ATC cell proliferation was measured using the 3-[4,5-dimethylthiazol-2-yl]-2,5 diphenyl tetrazolium bromide (MTT) assay. HTh7 and KAT18 cells were plated in quadruplicate on 24-well plates at a density of 20,000 cells/well and 15,000 cells/well, respectively. After incubation overnight to allow cell attachment, treatment medium with different concentrations of chrysin was added and then changed every two days for up to six days. Cell proliferation was measured on the day of cell attachment without treatment, as well as 2, 4 and 6 days after treatment. On the day of measurement, medium was removed before cells were incubated at standard conditions in 250µL of serum-free RPMI 1640 containing 0.5 mg/mL MTT for 4 hours. To dissolve the MTT formazan, 750 µL of DMSO was added to each well and mixed thoroughly. Absorbance was measured at 540nm using a spectrophotometer (µQuant; Bio-Tek Instruments, Winooski, VT).
To determine the functional activity of Notch signaling, ATC cells were transiently transfected with luciferase constructs as previously described.7 Cells were plated onto 6-well plates in triplicate. The next day the cells were contransfected with wild-type CBF-1 luciferase reporter plasmid (a generous gift from Dr. Diane Hayward, Johns Hopkins University, Baltimore, MD) and cytomegalovirus β-galactosidase (CMV-β-gal; 0.5 µg) utilizing Lipofectamine 2000 Transfection Reagent (Invitrogen). Twenty hours after transfection, cells were treated with different concentrations of chrysin and incubated for another 48 hours. Luciferase and β-galactosidase assays (Promega, Madison, WI) were performed in accordance with the manufacturer’s instructions. In brief, after cells were harvested and lysed, luciferase levels and β-galactosidase units were measured by a Monolight 2010 Luminometer (Analytical Luminescence Laboratory, San Diego, CA) and a spectrophotometer at 420 nm (µQuant; Bio-Tek Instruments), respectively. Luciferase activity was normalized to β-galactosidase units and expressed as relative light units (RLU).
Total RNA was isolated from cultured cells two days after chrysin treatment using an RNeasy Plus Mini kit (Qiagen Inc., Valencia, CA). Of the total RNA isolated, 2µg was reverse transcribed into cDNA using the iScript cDNA Synthesis Kit (Bio-Rad Laboratories, Hercules, CA). Sequences for each pair of PCR primers were as follows: Notch1 (forward 5’- GTCAACGCCGTAGATGACCT -3’ and reverse 5’- TTGTTAGCCCCGTTCTTCAG -3’); Hes1 (forward 5’- TTGGAGGCTTCCAGGTGGTA -3’ and reverse 5’- GGCCCCGTTGGGAATG -3’); GAPDH (forward 5’- ACCTGCCAAATATGATGAC -3’and reverse 5’-ACCTGGTGCTCAGTGTAG -3’). The quantitative real-time PCR reactions were performed on a MyiQ Thermal Cycler (Bio-Rad Laboratories). All reactions were performed in triplicate. Target gene expression was normalized to GAPDH levels in respective samples as an internal standard, and the comparative cycle threshold (ΔCt) method was used to calculate relative expression levels of target genes.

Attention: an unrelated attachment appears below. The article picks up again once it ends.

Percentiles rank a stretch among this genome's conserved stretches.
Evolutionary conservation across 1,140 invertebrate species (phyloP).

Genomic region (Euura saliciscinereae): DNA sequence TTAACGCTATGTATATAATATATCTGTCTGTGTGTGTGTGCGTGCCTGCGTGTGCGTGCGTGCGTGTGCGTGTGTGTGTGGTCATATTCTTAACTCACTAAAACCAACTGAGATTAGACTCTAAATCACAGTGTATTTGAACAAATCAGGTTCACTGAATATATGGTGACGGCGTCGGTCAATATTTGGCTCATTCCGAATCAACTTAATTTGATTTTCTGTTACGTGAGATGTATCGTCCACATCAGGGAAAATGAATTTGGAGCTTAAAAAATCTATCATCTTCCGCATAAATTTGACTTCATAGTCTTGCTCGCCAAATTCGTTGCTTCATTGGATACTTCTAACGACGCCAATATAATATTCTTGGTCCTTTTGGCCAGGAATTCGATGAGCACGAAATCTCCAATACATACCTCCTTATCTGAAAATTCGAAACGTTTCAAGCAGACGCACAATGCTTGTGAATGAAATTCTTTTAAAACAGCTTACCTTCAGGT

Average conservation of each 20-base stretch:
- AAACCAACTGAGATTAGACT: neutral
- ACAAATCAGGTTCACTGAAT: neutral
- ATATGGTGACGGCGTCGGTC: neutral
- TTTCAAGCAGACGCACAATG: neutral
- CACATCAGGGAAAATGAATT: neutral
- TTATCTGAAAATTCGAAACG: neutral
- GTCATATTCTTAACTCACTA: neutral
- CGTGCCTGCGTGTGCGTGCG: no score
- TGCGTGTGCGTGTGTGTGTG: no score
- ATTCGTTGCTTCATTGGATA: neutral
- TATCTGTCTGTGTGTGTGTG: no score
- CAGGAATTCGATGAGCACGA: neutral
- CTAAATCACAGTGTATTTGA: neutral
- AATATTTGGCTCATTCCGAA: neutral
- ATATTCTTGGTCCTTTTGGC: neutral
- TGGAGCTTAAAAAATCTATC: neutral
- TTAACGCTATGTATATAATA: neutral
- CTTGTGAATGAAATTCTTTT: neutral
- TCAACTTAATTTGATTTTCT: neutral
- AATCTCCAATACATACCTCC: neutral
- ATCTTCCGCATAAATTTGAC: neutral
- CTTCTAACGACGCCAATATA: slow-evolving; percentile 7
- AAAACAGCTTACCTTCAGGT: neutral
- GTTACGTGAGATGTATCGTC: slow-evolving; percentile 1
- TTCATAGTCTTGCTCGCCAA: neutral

Animal studies were performed in compliance with our animal experiment protocol approved by the University of Wisconsin Madison Animal Care and Use Committee. HTh7 cells (3×106 cells per 200µL for each mouse) in Hank's balanced salt solution (Mediatech, Inc., Manassas, VA) were injected subcutaneously (s.c.) into the right flank of 6-week old male nude mice (Charles Rivers, Wilmington, MD). Mice with palpable tumors were randomly divided into two groups for equal tumor size distribution. Animals were treated every day for 21 days with either chrysin (75mg/kg) or control DMSO administrated by oral gavage. Fresh dilutions of chrysin were made with DMSO and olive oil before each treatment. The mice were weighed every four days during the study period. The volume of the xenograft tumor was measured every other day using digital calipers and calculated according to the following formula: tumor volume = length × (width)2 × π/6. The relative tumor volume was defined as the fold change of tumor volume for each time point compared to the initial volume when treatment started. The xenograft tumors were removed and snap frozen in liquid nitrogen immediately after the animals were sacrificed.
Total protein lysates from ATC cells and tumor xenografts were isolated as previously described.18 ATC cells were treated with different concentrations of chrysin for two days before protein isolation. Protein concentration was quantified using the BCA Protein Assay Kit (Thermo Scientific, Waltham, MA) following the manufacturer’s instructions. Denatured tissue extracts were resolved by 7.5% or 10% sodium dodecyl sulfate-polyacrylamide gel electrophoresis (SDS-PAGE) and then transferred onto nitrocellulose membranes (Bio-Rad Laboratories). The membranes were blocked and incubated with appropriate primary antibodies overnight at 4°C. Primary antibodies were diluted as follows: 1:1000 for Notch1 (Santa Cruz Biotechnology, Santa Cruz, CA); 1:1000 for Hes1 (Abcam, Cambridge, MA); 1:2000 for β-actin; 1:3000 for cleaved poly-ADP ribose polymerase (PARP) (Cell Signaling Technology, Beverly, MA). After washing, membranes were incubated for 1.5 hours at room temperature with horseradish-peroxidase-conjugated anti-rabbit/mouse secondary antibodies. The immunoreactive bands were detected by Immunstar (Bio-Rad Laboratories), SuperSignal West Pico, or SuperSignal West Femto (Pierce Biotechnology, Rockford, IL) reagents.